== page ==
Who were the Mayors of Concord?
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|1883-1886||Alfred L. Bray
Alfred Bray’s grandfather, Sergeant John Bray, was granted land at Rhodes in 1794; his eldest son, Thomas, expanded the family’s property and raised his family at Braygrove, the family home. Alfred L. Bray, Thomas’ eldest son, inherited Braygrove and became a prominent landowner and businessman in the Concord-Burwood District. He served as the first mayor of the newly proclaimed Municipality of Concord.
|1887-1889||William K. Chapman|
|1890-1891||Henry D. Bray
Henry Bray was the younger brother of Alfred Bray. He was granted twenty-two acres of land, at what is now North Strathfield, by Governor Denison in 1859. His original home was built on the land in 1859. It was later used as a laundry. In about 1861, Clermont House was erected on the site. It was designed by the notable architect John Bibb. Henry Bray served as an alderman on Council before becoming the third mayor of Concord.
Daniel Zoeller was a prominent figure in the district. He was able to turn his hand to many crafts, including building, painting, glazing and paperhanging and was responsible for a good deal of the early construction work in the district.
|1894-1895||Frederick A. Oatley|
|1896-1897||William K. Chapman
William Chapman, an ironmonger, lived at Hawthorne House in Gipps Street from 1888.
|1898-1899||Herbert S. Thompson|
|1900||William K. Chapman|
|1901||Herbert S. Thompson|
|1902-1904||Thomas O. Correy
Thomas Correy (the younger) inherited the very popular Correys Gardens Pleasure Grounds in Mortlake from his father, Thomas Obed Correy, Snr, in 1890. He was mayor of Concord three times and served on the Concord Council for over twenty years. Correys Avenue was named after him, as was the bandstand (now demolished) in Queen Elizabeth Park.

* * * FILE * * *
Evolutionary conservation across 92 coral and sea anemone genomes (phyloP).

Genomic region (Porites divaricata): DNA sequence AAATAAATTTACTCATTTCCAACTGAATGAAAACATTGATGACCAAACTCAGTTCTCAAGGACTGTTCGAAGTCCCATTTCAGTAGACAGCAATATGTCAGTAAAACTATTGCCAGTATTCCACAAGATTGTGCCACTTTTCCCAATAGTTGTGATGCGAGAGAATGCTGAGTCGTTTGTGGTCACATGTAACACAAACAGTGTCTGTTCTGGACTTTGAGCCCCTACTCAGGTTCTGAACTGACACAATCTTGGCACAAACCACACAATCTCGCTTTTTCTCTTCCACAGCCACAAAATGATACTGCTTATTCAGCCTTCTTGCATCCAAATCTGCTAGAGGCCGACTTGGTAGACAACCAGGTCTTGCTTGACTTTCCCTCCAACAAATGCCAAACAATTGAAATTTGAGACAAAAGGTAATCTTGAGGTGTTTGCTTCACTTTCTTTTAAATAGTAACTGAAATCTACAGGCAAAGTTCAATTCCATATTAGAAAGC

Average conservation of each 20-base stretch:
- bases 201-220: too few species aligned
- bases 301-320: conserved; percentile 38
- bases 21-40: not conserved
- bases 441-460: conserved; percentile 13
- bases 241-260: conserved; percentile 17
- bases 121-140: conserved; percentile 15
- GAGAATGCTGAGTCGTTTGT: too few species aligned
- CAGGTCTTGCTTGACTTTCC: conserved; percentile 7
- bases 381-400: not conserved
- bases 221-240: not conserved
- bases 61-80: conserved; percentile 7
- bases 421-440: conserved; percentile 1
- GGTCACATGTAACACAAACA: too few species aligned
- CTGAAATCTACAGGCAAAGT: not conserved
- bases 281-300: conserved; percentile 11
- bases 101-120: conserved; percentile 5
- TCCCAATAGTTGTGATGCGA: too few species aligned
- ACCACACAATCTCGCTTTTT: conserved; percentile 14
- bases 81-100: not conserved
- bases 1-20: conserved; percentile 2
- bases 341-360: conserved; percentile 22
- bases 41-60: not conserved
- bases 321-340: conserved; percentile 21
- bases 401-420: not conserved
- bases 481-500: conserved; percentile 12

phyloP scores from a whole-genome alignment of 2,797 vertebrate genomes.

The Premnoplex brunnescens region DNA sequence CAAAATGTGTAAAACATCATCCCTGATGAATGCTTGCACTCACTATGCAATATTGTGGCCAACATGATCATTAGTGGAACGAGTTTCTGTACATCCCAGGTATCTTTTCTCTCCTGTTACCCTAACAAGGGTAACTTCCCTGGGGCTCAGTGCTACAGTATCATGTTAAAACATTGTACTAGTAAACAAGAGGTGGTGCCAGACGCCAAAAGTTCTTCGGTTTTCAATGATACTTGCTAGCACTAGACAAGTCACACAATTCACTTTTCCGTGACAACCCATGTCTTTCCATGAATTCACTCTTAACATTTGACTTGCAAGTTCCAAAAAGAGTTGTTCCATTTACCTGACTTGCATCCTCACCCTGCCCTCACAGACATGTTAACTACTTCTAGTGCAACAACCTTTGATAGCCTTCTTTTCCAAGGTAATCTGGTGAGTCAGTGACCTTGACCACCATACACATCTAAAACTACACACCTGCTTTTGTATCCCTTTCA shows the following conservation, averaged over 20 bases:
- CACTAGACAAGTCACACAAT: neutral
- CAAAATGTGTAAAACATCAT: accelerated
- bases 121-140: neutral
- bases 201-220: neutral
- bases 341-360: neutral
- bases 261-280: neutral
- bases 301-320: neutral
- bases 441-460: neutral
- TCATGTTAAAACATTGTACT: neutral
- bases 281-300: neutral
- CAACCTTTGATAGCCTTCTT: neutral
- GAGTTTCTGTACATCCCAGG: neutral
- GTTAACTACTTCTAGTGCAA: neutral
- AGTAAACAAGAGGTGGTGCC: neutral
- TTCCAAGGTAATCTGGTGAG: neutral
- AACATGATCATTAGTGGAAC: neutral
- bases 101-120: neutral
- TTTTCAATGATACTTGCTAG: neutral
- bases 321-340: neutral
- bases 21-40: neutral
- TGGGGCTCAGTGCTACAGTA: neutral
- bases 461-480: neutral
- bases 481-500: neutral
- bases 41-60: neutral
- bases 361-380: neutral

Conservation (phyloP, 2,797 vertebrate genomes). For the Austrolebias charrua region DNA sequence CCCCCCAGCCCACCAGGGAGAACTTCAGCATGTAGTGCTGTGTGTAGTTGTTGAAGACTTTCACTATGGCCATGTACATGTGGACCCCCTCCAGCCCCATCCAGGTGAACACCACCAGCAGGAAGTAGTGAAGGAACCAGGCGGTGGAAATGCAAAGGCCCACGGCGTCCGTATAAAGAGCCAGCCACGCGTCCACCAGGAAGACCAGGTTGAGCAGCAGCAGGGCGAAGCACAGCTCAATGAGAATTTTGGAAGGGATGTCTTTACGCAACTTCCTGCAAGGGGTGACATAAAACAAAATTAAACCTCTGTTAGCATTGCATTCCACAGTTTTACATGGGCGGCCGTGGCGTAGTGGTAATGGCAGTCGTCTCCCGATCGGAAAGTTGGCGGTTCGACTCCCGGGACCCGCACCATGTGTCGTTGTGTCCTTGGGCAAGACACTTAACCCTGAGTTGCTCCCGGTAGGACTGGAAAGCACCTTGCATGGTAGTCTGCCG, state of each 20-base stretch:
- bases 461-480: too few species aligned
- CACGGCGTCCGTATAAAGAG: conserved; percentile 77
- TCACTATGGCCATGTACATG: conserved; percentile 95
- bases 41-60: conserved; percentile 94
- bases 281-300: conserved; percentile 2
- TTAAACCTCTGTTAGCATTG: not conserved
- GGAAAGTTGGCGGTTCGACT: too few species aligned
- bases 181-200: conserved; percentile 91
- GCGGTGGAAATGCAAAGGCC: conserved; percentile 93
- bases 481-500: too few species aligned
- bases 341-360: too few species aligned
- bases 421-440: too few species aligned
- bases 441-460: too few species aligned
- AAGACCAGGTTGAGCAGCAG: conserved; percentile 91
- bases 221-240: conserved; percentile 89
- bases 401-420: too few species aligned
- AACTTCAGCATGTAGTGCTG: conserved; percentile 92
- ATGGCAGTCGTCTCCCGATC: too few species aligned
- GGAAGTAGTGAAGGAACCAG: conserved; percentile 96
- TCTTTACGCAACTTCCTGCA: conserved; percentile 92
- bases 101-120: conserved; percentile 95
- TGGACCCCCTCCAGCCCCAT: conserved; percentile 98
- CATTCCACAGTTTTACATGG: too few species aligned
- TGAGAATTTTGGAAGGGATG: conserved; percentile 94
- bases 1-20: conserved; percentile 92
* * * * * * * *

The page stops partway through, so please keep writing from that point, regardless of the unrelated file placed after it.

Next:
|1905||William K. Chapman|
|1906-1907||John J. Shipley|
|1908-1909||Henry A. Goddard
Goddard Park was named after him.
|1917-18||Thomas O. Correy|
|1919||Thomas F. Warbrick|
|1920||Henry A. Goddard|
|1921-1922||Thomas O. Correy|
|1923-1924||Samuel G. Lee|
|1934-1935||H. Roland Harrison|
|1936||Walter A. McInnes|
|1938||Colin K. Longmuir|
|1939||Anthony W.M. Duke|
|1940-1941||Adrian H. Nicholas|
Brice Mutton also represented Concord in State Parliament
|1948-1950||Walter T. King|
|1951-1952||Horatio F. Stanton|
|1953-1954||Stanley C. Shrimpton|
|1955-1958||P. James Bartley|
|1959-1960||Kenneth A.F. Wilkes|
|1961-1962||Lerryn W. Mutton
Lerryn Mutton was the son of Brice Mutton and also represented Concord in State Parliament.
|1963-1964||George E. Rider
George Rider inherited the firm of Rider & Bell Pty.Ltd. from his father, Edwin Rider, in 1920. This manufacturing engineering firm was unique in being the only produced in Australia of firemen’s brass helmets. It also produced automotive components, BADGES, DIES and a range of fishing and gardening equipment.
|1965-1966||Kenneth A. Rivett|
|1967-1968||Leslie J. Davis|
|1969-1970||Sidney K. Money|
|1971-1972||Ronald P. Routley|
|1973-1974||Alan J. Wright|
|1975-1976||Geoffrey J. Payne|
|1977-1978||Frank W. Davidson|
|1979-1980||Leslie J. Davis|
|1981-1982||Sidney K. Money|
|1983||Mervyn C. Clucas|
|1983-1984||Erl H. Calver|
|1984-1985||Ronald N. Peterson|
|1986||Erl H. Calver|
|1987||Peter R. Woods|
|1988||Mervyn C. Clucas|
|1989||Ronald N. Peterson|
|1990||Perry R. Long|
|1992-2001||Peter Woods, OAM|